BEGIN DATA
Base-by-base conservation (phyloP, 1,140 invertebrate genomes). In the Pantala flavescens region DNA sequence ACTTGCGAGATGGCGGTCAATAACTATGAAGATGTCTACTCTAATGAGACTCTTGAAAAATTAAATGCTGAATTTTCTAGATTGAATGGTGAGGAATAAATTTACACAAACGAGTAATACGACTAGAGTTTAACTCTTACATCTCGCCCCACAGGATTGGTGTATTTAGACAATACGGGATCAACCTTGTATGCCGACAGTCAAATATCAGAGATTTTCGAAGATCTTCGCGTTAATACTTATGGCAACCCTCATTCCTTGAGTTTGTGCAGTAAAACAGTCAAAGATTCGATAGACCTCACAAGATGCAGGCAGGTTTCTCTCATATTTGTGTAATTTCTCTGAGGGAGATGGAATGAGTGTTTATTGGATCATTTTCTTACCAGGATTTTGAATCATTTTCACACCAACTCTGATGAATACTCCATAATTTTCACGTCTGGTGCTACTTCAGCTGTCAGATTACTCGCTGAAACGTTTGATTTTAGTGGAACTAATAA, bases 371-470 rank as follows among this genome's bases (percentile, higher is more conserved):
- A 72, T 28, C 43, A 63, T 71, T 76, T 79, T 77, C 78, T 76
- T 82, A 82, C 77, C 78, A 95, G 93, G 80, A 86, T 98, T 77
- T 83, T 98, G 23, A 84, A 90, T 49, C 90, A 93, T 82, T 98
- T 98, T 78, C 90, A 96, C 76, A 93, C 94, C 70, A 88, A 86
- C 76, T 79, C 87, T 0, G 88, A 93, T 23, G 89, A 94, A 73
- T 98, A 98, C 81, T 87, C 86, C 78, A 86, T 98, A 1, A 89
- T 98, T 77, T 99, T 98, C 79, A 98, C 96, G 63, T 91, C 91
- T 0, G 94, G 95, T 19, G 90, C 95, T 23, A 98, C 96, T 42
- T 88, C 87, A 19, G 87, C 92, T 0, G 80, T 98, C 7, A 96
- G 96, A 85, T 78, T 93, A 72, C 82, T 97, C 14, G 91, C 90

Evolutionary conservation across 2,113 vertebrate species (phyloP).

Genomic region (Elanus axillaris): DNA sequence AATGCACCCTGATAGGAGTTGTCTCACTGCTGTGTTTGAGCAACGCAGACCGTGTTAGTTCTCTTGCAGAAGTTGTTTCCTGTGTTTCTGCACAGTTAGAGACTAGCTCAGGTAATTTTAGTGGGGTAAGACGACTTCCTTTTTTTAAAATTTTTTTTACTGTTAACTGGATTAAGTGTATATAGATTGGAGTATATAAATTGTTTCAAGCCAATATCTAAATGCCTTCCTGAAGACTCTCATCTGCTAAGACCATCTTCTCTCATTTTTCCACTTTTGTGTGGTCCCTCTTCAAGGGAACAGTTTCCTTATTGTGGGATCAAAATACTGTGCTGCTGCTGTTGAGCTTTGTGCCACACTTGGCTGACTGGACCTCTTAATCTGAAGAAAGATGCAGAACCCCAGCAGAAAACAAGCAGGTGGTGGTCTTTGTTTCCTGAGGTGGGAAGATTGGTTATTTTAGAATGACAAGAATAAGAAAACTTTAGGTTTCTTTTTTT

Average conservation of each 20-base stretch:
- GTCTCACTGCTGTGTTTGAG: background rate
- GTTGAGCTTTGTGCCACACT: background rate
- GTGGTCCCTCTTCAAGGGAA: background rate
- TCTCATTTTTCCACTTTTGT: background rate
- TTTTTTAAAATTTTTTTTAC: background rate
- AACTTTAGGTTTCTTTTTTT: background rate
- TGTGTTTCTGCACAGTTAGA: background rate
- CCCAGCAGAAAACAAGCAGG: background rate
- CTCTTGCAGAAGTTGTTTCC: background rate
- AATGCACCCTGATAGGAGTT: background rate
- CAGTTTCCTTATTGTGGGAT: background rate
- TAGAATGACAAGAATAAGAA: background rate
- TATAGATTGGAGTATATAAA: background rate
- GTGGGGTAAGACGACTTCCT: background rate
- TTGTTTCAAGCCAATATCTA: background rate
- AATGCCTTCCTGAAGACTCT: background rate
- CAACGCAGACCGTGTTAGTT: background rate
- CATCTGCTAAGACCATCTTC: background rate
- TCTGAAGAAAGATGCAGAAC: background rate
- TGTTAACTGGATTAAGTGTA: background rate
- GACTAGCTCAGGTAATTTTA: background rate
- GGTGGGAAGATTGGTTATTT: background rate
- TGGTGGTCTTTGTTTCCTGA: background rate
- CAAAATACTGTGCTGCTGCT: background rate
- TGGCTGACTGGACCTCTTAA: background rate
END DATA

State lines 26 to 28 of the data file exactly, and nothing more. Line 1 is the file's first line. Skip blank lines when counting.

- TAGAATGACAAGAATAAGAA: background rate
- TATAGATTGGAGTATATAAA: background rate
- GTGGGGTAAGACGACTTCCT: background rate